St. Maximillian is the patron saint of intervenous drug addicts (for he was eventually killed with an injection of carbolic acid).

From Poland, we will be going to Spain for World Youth Day.

I finished a couple of books. One was a book called Hallowland by Amanda Hocking. She is interesting. She could never get published, so she published her own books on Kindle e books and she is now a millionaire. The story is a standard Zombie story, but not all that bad.

A second book was the Other Bolyn Girl by Philippa Gregory. This is the story of Ann Bolyn's sister, who also had an affair with King Henry VIII. It is written as a bit of a scandal sheet, but nevertheless was still good.

Have a good week.

fr. Jude

Sunday, August 7, 2011

Ellicott City - Halifax - Ellicott City

August 7, 2011

This past week I was visiting a new Franciscan foundation in Halifax, Nova Scotia. They were founded by a former friar, and for the past few years they have had a loose connection with the Conventual Franciscans. Yet, in Rome, we didn't know much about them. I went and offered to give a retreat on the Gospel of John.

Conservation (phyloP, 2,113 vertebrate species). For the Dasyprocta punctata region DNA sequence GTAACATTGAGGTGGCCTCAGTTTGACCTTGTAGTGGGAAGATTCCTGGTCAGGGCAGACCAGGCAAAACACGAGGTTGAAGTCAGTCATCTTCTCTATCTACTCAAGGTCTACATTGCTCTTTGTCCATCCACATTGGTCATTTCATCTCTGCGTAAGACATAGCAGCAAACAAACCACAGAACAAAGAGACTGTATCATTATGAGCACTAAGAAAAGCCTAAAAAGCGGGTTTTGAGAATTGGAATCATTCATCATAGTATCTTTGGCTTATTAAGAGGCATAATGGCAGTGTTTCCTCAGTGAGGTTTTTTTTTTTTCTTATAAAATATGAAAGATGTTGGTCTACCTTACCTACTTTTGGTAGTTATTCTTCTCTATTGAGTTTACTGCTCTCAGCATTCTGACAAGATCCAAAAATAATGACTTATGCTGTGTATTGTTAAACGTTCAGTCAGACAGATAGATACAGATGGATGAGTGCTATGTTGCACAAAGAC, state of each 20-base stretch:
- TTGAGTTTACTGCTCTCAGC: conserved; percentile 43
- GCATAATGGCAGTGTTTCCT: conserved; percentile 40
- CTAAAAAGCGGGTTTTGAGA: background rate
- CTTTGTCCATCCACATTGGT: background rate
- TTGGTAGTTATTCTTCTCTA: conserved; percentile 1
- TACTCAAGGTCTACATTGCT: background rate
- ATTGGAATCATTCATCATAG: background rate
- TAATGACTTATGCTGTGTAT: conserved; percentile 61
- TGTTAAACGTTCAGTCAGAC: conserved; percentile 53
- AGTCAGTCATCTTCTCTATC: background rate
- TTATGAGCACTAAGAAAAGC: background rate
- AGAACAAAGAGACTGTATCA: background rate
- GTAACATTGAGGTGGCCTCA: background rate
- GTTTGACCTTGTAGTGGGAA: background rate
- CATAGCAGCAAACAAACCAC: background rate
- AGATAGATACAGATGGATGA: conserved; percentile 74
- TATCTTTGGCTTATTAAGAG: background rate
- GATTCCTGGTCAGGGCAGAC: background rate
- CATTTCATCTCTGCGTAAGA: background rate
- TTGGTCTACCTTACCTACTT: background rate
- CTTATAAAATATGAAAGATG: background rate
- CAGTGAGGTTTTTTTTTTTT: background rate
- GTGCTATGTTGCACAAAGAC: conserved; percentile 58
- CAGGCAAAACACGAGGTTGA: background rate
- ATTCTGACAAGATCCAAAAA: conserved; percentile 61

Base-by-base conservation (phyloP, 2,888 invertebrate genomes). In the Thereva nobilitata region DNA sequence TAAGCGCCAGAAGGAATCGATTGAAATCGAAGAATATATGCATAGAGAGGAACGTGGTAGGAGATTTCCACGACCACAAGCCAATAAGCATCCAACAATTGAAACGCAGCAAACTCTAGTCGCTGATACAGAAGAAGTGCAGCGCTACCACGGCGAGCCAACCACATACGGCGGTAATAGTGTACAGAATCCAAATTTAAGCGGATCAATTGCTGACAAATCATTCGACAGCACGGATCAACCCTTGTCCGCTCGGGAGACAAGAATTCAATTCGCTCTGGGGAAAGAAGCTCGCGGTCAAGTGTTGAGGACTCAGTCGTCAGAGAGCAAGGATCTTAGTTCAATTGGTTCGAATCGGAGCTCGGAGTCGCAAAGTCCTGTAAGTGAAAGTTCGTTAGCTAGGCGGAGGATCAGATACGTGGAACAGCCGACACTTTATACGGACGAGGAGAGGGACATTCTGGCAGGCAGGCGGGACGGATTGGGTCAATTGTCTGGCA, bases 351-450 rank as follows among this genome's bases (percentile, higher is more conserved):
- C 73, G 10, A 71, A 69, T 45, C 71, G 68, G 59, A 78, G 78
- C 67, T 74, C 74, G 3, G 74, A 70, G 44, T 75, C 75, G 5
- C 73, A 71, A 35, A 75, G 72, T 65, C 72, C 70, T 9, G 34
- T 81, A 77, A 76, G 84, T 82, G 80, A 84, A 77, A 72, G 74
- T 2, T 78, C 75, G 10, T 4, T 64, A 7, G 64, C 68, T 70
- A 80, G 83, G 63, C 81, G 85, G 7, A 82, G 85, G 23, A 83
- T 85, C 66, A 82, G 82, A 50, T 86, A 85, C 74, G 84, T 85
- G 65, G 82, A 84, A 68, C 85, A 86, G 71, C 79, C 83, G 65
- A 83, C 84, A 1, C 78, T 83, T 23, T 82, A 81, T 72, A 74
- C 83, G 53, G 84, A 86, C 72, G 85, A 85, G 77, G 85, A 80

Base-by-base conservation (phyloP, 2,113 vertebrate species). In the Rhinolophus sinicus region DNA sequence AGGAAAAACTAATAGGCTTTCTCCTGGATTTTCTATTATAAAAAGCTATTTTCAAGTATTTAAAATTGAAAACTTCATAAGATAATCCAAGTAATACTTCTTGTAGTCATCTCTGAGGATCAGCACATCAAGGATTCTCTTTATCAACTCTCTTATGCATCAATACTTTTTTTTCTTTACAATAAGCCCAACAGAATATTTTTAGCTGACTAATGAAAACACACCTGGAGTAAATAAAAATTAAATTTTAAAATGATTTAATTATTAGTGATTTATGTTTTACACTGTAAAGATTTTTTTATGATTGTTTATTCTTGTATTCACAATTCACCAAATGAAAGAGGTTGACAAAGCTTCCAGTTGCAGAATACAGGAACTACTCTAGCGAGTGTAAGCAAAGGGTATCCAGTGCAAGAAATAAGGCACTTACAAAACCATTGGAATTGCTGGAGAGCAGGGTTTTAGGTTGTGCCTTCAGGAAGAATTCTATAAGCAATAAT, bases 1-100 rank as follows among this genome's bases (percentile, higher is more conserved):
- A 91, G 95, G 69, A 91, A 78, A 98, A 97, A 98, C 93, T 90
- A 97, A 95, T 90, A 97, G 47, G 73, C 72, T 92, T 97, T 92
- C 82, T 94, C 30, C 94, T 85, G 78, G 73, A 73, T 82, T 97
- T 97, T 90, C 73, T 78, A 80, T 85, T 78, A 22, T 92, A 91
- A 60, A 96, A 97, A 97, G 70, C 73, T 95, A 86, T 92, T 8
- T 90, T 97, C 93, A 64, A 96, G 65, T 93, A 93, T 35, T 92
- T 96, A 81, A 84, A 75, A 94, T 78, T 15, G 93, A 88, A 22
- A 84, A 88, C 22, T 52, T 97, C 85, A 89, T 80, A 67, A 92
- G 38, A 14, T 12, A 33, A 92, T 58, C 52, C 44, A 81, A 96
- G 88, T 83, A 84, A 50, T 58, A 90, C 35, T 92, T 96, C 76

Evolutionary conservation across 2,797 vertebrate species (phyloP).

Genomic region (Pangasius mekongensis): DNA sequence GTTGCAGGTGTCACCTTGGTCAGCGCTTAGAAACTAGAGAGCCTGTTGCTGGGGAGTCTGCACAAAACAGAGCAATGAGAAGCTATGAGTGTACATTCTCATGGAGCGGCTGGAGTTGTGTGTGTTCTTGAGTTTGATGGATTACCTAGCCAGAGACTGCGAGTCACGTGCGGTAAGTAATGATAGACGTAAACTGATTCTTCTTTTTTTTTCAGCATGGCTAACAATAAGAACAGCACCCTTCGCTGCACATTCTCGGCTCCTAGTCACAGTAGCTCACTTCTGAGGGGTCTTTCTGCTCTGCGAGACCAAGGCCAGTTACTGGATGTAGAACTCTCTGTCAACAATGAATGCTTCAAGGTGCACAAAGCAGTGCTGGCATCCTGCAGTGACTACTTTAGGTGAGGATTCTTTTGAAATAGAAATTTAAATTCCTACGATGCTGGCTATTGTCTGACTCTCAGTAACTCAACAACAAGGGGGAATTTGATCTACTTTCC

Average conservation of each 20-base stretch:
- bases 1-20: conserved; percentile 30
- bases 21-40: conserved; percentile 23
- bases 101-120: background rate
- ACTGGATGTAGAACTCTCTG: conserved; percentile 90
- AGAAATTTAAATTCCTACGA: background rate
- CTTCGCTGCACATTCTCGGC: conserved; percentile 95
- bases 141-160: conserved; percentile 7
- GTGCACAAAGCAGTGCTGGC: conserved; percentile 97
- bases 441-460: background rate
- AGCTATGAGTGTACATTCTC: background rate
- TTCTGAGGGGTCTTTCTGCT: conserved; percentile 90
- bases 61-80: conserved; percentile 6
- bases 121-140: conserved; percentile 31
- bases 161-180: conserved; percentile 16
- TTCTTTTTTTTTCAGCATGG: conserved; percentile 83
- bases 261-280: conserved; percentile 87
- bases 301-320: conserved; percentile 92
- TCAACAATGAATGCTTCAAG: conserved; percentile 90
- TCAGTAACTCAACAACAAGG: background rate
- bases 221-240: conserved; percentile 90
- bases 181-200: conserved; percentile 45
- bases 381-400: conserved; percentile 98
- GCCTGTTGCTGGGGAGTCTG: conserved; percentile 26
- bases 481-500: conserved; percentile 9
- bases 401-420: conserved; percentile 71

There are three groups: brothers (some of whom are priests or studying for the priesthood), active sisters and contemplative sisters. I didn't know what to expect, because some of the new Franciscan movements can be a bit extreme. They were balanced and filled with joy and charity. They are doing everything right as they start off their communities, and I really think God will bless them abundantly.
They are growing nicely, but they are cautious not to grow too quickly lest they loose track of what they are all about.

The weather in Halifax was a bit challenging (it has been a bad summer and quite cool), but the countryside was spectacular (